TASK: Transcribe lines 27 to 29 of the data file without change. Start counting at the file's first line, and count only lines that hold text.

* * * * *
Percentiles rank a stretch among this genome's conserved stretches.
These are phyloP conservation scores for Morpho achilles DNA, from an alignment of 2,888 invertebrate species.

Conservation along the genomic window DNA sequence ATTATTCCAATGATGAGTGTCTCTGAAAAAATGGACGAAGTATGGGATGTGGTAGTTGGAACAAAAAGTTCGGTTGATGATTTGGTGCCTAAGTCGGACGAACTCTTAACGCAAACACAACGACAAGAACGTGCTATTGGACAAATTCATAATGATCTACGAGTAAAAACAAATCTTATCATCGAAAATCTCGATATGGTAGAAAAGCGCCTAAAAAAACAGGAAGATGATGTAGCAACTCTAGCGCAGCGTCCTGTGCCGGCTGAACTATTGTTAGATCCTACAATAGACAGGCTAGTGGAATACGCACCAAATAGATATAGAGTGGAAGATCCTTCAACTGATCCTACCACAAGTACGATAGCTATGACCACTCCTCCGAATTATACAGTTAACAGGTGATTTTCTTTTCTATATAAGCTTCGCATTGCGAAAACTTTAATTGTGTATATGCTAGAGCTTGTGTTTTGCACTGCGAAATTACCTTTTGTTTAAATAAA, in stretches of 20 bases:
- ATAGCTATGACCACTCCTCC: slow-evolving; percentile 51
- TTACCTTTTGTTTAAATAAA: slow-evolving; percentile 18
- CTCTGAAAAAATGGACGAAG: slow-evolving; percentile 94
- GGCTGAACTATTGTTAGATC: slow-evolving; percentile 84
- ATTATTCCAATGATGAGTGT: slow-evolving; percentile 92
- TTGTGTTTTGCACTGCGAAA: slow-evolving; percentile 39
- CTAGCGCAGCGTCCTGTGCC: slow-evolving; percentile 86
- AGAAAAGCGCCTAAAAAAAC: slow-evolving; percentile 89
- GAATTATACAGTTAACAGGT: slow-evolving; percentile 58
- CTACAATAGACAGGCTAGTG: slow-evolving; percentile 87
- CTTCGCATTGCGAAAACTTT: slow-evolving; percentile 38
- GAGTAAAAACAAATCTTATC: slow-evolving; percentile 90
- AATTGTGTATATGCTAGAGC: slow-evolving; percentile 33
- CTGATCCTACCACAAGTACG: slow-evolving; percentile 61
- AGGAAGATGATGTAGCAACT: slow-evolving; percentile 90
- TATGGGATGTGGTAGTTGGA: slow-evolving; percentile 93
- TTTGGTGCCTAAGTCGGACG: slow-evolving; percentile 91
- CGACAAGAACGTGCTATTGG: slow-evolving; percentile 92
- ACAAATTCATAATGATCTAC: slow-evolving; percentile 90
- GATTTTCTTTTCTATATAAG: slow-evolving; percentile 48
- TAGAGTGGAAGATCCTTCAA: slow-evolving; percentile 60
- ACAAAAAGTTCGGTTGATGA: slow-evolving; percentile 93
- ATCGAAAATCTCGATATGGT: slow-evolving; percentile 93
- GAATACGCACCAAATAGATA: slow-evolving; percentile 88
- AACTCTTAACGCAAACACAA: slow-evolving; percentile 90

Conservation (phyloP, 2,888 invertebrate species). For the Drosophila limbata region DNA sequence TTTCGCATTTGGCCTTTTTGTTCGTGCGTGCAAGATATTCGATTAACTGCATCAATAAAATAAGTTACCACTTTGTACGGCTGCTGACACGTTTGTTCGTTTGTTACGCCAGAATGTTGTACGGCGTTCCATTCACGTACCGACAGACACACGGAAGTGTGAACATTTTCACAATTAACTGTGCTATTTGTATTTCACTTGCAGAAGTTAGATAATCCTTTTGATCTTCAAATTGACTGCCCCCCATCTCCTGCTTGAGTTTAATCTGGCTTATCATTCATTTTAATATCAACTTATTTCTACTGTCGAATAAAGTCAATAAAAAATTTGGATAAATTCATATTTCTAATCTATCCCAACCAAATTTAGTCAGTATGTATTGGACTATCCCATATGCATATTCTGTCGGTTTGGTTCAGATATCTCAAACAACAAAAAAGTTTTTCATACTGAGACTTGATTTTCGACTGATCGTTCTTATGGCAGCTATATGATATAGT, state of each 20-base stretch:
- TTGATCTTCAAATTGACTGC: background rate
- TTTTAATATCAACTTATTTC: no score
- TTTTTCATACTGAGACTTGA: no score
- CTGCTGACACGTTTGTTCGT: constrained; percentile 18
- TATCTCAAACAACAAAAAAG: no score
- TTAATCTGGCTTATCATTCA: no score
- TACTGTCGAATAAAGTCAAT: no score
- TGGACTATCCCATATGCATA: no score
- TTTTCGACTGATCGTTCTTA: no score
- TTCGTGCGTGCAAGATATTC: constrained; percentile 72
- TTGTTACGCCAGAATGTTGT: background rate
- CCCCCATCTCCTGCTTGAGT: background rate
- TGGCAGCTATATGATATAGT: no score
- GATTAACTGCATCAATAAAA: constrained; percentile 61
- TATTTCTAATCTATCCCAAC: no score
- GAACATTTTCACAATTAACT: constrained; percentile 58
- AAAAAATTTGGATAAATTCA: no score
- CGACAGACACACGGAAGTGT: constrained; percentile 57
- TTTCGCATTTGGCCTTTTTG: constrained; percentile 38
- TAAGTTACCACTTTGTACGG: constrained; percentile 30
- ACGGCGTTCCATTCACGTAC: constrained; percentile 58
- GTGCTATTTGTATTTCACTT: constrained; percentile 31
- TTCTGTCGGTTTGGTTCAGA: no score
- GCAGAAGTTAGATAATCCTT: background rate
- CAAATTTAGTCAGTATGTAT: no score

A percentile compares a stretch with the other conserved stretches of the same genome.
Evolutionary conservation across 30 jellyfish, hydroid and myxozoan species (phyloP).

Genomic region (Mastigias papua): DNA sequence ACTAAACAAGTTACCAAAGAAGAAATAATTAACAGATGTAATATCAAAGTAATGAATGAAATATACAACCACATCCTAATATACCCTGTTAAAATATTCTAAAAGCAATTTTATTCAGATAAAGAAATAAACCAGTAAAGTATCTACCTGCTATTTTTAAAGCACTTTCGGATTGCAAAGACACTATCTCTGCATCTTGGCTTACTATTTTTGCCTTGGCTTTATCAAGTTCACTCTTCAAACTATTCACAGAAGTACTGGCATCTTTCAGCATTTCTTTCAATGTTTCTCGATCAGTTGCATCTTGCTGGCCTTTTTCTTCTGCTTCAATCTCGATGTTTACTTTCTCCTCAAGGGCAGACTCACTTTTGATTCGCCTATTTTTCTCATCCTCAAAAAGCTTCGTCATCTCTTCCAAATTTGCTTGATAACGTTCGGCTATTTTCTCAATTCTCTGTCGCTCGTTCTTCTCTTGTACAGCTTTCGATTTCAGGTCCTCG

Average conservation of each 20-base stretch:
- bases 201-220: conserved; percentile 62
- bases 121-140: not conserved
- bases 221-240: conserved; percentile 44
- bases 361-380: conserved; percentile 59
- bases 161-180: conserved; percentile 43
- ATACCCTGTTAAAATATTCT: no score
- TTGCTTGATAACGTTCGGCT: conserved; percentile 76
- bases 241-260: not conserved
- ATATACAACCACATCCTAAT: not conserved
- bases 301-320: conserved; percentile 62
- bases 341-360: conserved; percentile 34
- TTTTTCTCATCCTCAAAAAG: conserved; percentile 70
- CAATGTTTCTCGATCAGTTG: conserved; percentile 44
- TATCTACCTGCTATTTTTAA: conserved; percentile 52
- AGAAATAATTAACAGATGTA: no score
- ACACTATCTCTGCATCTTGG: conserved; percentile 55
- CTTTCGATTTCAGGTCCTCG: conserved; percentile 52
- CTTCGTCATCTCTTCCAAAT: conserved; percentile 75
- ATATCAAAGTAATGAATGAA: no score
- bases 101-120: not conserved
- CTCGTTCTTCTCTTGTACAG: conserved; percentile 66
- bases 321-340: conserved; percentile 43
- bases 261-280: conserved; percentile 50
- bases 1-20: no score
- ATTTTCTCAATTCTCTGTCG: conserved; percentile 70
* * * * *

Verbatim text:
- GAATACGCACCAAATAGATA: slow-evolving; percentile 88
- AACTCTTAACGCAAACACAA: slow-evolving; percentile 90

Conservation (phyloP, 2,888 invertebrate species). For the Drosophila limbata region DNA sequence TTTCGCATTTGGCCTTTTTGTTCGTGCGTGCAAGATATTCGATTAACTGCATCAATAAAATAAGTTACCACTTTGTACGGCTGCTGACACGTTTGTTCGTTTGTTACGCCAGAATGTTGTACGGCGTTCCATTCACGTACCGACAGACACACGGAAGTGTGAACATTTTCACAATTAACTGTGCTATTTGTATTTCACTTGCAGAAGTTAGATAATCCTTTTGATCTTCAAATTGACTGCCCCCCATCTCCTGCTTGAGTTTAATCTGGCTTATCATTCATTTTAATATCAACTTATTTCTACTGTCGAATAAAGTCAATAAAAAATTTGGATAAATTCATATTTCTAATCTATCCCAACCAAATTTAGTCAGTATGTATTGGACTATCCCATATGCATATTCTGTCGGTTTGGTTCAGATATCTCAAACAACAAAAAAGTTTTTCATACTGAGACTTGATTTTCGACTGATCGTTCTTATGGCAGCTATATGATATAGT, state of each 20-base stretch: